• Make copies of your evidence for the judge and for your ex-spouse, and assemble them in binders for easy reference. Summarize your evidence in a spreadsheet, showing how you calculated how much money went unpaid during each pay period, how you calculated the interest, and the total amount your ex spouse still owes.
  3. Image titled Collect Alimony Step 13
    Attend the hearing. If you are representing yourself without an attorney, explain to the judge that you have not received payment and be prepared to show the judge the evidence yyou prepared. Because you are the party requesting an order from the court, you will present your case first. Your ex-spouse will have a chance to respond.
    • Your ex-spouse (or his or her attorney) may question you as a witness.[15] If you are called as a witness, answer questions directly and respectfully.
  4. Image titled Collect Alimony Step 14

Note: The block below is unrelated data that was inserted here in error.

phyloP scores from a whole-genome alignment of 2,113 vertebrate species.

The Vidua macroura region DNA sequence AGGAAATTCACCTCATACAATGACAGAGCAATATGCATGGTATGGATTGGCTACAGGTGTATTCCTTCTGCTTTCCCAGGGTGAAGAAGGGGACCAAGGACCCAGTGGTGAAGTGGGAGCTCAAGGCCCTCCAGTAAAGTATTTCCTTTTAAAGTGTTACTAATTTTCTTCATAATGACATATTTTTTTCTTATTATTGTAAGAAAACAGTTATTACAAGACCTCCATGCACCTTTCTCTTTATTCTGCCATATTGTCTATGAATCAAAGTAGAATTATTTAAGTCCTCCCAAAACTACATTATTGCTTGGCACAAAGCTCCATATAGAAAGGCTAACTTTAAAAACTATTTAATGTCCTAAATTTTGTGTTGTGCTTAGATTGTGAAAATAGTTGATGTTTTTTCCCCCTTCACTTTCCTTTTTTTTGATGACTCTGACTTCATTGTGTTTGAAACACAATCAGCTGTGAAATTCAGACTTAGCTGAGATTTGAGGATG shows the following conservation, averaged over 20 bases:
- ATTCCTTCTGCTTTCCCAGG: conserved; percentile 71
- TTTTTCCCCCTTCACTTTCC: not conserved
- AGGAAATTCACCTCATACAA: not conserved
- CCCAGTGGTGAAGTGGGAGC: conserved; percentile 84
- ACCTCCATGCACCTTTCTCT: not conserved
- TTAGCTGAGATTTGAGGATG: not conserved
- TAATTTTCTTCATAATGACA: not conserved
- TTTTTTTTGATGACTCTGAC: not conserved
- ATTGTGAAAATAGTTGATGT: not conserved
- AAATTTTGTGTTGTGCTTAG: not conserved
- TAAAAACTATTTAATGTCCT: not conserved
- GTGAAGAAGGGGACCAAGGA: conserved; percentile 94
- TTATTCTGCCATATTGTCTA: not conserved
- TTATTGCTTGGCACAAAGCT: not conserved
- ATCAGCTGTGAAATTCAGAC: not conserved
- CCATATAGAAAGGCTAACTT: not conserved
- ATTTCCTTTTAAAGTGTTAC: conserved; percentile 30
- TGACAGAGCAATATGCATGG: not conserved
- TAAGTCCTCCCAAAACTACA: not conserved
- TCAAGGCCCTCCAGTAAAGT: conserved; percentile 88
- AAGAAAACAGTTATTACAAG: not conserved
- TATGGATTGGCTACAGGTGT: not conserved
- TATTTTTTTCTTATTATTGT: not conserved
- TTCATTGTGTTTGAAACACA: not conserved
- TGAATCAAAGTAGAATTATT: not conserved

Follow through. What happens next depends upon what type of relief you requested and what type of relief the court orders. For example, if the court makes an earnings assignment order, you will need to serve the order upon your ex-spouse and upon his or her employer. If the court authorizes a lien on your ex's property, you will need to file your lien with the county recorder's office. In most circumstances, the court will not collect the debt for you, so you must be vigilant about enforcing your rights.


  • Determining the best method to enforce an alimony order can be complicated. Consider hiring a family law attorney to assist you. You can ask family and friends for referrals, or contact your state bar association to see if they operate a referral service.
  • Some courts have a family law facilitator, who is a government attorney who is employed to assist the public with family law filings. A family law facilitator can review your forms before your file them.[16]


  • This article is intended as legal information and does not provide legal advice. If you need legal advice, contact a licensed attorney.

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Categories: Divorce